Monitoring

Last Updated on 10 March 2014, Total: 19 Blog Posts

  1. Windows Reliability Monitor

    I rarely come across systems administrators that use Windows reliability monitor when troubleshooting server or client platforms! I guess we either completely forget about this tool or the issue at hand is so critical that the tool is unavailable or even inadequate. However, I do recommend administrators to become acquainted with Reliability Monitor and leverage the power of its graphical... Read More

  2. Quick resource utilization check on Windows 2008 Servers

    There are a number of tools which give you details about resource utilization on Windows based machines. Detailed reports are best used when digging further down into an existing problem or analyzing a complex problem that requires a lot of details but an ad hoc quick performance check would suffice with few details. Actually, routine quick checks would benefit most... Read More

  3. Customizing a Data Collector Set

    As we have seen in the previous post creating a customized Data Collector Set is pretty straight forward. Go here to read the post! In addition we have seen that the data sources defined were derived from a set template. In this post we are going to see how you can add your own data sources to a previously created... Read More

  4. Data Collector Sets

    Most Systems Administrators have used Performance Monitor to view real-time performance data on Windows servers and identify bottlenecks. Some may have also recorded sessions and later analyzed log files for performance issues. In fact, this is what I will be talking about in the couple of posts to come, mainly about Data Collector Sets. Data Collector sets gather system information,... Read More

  5. Using HTTPS in Event Forwarding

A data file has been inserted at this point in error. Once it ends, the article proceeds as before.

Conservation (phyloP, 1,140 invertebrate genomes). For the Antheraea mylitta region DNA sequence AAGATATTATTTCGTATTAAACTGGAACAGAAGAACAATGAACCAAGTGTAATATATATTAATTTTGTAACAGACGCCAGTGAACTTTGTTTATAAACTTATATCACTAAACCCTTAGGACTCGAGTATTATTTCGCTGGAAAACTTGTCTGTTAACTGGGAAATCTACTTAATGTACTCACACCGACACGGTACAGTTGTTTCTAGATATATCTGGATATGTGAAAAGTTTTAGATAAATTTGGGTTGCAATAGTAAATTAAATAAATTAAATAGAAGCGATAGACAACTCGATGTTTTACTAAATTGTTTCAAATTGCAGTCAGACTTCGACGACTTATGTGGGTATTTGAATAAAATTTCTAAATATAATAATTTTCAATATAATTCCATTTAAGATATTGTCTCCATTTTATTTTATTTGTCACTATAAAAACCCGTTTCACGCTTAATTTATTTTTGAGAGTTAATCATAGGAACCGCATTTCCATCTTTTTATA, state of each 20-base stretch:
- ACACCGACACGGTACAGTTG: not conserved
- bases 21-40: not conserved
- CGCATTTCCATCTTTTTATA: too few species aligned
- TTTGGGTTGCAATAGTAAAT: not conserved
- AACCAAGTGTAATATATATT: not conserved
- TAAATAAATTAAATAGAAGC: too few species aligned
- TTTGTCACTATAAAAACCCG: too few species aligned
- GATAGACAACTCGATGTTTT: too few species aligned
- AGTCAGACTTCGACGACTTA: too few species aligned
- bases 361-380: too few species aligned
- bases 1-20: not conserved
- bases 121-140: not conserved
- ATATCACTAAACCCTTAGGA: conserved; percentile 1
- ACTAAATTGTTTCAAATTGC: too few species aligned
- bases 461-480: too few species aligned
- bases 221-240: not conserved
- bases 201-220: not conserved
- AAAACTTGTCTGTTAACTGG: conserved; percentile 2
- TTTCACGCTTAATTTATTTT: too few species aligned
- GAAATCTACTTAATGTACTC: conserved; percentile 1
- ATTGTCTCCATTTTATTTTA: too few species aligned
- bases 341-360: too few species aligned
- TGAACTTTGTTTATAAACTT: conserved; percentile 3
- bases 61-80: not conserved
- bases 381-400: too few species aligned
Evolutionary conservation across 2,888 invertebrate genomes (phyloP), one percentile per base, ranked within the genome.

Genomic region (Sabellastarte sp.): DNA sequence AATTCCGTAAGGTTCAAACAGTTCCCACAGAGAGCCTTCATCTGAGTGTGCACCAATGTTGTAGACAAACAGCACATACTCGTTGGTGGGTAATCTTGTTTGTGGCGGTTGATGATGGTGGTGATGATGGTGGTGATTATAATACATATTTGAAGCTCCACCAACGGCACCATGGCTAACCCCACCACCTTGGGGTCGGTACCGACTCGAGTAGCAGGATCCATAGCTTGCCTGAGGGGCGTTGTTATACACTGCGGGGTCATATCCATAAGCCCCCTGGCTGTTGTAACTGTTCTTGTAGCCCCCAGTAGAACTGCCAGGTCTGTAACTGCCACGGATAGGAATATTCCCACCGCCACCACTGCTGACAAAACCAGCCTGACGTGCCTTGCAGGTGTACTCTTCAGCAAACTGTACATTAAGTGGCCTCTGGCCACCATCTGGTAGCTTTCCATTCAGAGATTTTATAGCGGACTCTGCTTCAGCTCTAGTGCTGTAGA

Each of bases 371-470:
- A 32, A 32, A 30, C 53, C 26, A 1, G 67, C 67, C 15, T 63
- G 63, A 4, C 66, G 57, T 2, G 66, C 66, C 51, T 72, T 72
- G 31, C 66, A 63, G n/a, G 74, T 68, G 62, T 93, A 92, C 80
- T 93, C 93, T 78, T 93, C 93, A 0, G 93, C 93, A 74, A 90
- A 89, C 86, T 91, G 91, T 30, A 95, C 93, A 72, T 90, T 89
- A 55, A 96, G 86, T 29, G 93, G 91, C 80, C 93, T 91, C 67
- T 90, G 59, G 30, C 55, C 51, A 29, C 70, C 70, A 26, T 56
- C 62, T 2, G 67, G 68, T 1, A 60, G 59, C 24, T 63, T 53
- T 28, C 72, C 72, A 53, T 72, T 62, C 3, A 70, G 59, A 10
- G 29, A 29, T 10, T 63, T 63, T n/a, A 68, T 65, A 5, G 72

As we have seen in Setting up an Event Collecting Computer you can use either Http or Https protocol to transfer data from the forwarding to the collecting computer. Although standard Http transport uses encryption for forwarded events, you can configure event forwarding to use the encrypted Https protocol. However, using Https requires the following additional tasks to be performed... Read More

  6. Event Subscription delay

    Events are collected or sent (when subscription configuration is set to normal) every 15 minutes which is quite adequate for normal operations; however, there might be critical periods for some resources that we need to reduce this delay and get critical events faster. As already noted in Setting up an Event Collecting Computer, with the help of the wecutil command-line... Read More

  7. Setting up an Event Collecting Computer

    Having set up all remote hosts that you will be retrieving Events from, it is time to configure the Collecting workstation. The collecting computer would normally be an admin computer running Windows Vista, Windows 7 or Windows Server 2008. Assuming our collecting computer is named env1client01 then, from an elevated command prompt type: wecutil qc This command will set Windows... Read More

  8. Setting up an Event Forwarding Computer

    Windows Event forwarding requires the setup of forwarding computers and a collecting computer as we have seen in Managing Windows Events. In this post we start by setting up a typical forwarding computer and proceed to the collecting computer setup in another post. Let's assume that we are collecting events from a Windows 2008 server named Win2k8Web, hence our first... Read More

  9. Managing Windows Events

    The wealth of info stored in Windows event logs is astonishing. But most often we miss what we are looking for as the amount of information stored may be overwhelming at times. There are various third-party tools out there that manage and organize event logs in a useful manner; however, I would like to share with you some Event Forwarding... Read More

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